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Context sensitive rewrite rules have been widely used in several areas of natural language processing. Johnson [4] has shown that such rewrite rules are equivalent to finite state transducers in the special case that they are not allowed to rewrite their own output. An algorithm for compilation into transducers was provided by [5]. Improvements and extensions to this algorithm have been provided by [7], [9], [8] and [12]. In this paper, the algorithm will be extended to provide a limited form of backreferencing. Backreferencing has been implicit in previous research, such as in the ``batch rules'' of [5], bracketing transducers for finite-state parsing [8], and the ``LocalExtension'' operation of [13]. The explicit use of backreferencing leads to more elegant and general solutions.

Backreferencing is widely used in editors, scripting languages and other tools employing regular expressions [3]. For example, Emacs uses the special brackets \( and \) to capture strings along with the notation \n to recall the nth such string. The expression \(a*\)b\1 matches strings of the form anban. Unrestricted use of backreferencing thus can introduce non-regular languages. For NLP finite state calculi [6,16] this is unacceptable. The form of backreferences introduced in this paper will therefore be restricted.

The central case of an allowable backreference is:

x\Rightarrow T(x)/\lambda\mbox{\_\_}\rho
\end{displaymath} (1)

This says that each string x preceded by $ \lambda$ and followed by $ \rho$ is replaced by T(x), where $ \lambda$ and $ \rho$are arbitrary regular expressions, and T is a transducer.1 This contrasts sharply with the rewriting rules that follow the tradition of Kaplan & Kay:

\phi\Rightarrow \psi/\lambda\mbox{\_\_}\rho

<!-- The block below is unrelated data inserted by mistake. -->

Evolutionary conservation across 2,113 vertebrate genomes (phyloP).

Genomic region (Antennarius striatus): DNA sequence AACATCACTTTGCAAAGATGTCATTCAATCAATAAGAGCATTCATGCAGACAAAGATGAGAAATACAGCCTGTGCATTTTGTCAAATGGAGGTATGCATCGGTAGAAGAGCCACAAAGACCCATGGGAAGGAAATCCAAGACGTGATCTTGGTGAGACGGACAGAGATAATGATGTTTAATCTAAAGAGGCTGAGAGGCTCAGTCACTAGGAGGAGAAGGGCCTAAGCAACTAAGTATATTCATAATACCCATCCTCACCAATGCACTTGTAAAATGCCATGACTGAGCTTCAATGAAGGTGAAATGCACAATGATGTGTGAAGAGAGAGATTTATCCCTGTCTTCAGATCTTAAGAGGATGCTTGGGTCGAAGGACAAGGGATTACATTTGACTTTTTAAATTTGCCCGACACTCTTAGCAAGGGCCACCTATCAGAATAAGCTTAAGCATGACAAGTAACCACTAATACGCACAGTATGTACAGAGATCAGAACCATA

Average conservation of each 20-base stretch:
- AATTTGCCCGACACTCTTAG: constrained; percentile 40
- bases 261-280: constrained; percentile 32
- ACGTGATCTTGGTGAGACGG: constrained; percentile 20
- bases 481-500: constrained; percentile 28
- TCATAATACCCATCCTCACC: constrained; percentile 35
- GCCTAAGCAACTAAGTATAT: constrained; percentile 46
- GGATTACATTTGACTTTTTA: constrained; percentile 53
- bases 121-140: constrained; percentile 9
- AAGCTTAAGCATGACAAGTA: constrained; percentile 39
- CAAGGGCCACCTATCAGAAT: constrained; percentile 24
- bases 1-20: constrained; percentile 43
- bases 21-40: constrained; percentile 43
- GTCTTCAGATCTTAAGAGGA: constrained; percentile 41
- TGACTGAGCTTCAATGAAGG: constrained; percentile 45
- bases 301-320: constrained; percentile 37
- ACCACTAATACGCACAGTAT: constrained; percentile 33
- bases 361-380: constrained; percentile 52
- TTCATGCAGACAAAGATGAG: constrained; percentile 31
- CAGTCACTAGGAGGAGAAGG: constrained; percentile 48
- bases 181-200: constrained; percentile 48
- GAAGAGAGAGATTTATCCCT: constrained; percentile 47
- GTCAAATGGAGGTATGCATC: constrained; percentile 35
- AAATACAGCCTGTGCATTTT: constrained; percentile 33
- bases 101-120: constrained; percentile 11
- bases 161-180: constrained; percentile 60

\end{displaymath} (2)

In this case, any string from the language $ \phi$ is replaced by any string independently chosen from the language $ \psi$.

We also allow multiple (non-permuting) backreferences of the form:

x_1 x_2\ldots x_n \Rightarrow T_1(x_1) T_2(x_2) \ldots
\end{displaymath} (3)

Since transducers are closed under concatenation, handling multiple backreferences reduces to the problem of handling a single backreference:

\begin{displaymath}x\Rightarrow (T_1 \cdot T_2 \cdot \ldots \cdot T_n)(x)/\lambda\mbox{\_\_}\rho
\end{displaymath} (4)

A problem arises if we want capturing to follow the POSIX standard requiring a longest-capture strategy. Friedl [3] (p. 117), for example, discusses matching the regular expression (to|top)(o|polo)?(gical|o?logical) against the word: topological. The desired result is that (once an overall match is established) the first set of parentheses should capture the longest string possible (top); the second set should then match the longest string possible from what's left (o), and so on. Such a left-most longest match concatenation operation is described in §3.

In the following section, we initially concentrate on the simple case in (1) and show how (1) may be compiled assuming left-to-right processing along with the overall longest match strategy described by [8].

The major components of the algorithm are not new, but straightforward modifications of components presented in [8] and [12]. We improve upon existing approaches because we solve a problem concerning the use of special marker symbols (§2.1.2). A further contribution is that all steps are implemented in a freely available system, the FSA Utilities of [16] (§2.1.1).

next up previous
Next: The Algorithm Up: Transducers from Rewrite Rules Previous: Transducers from Rewrite Rules
Noord G.J.M. van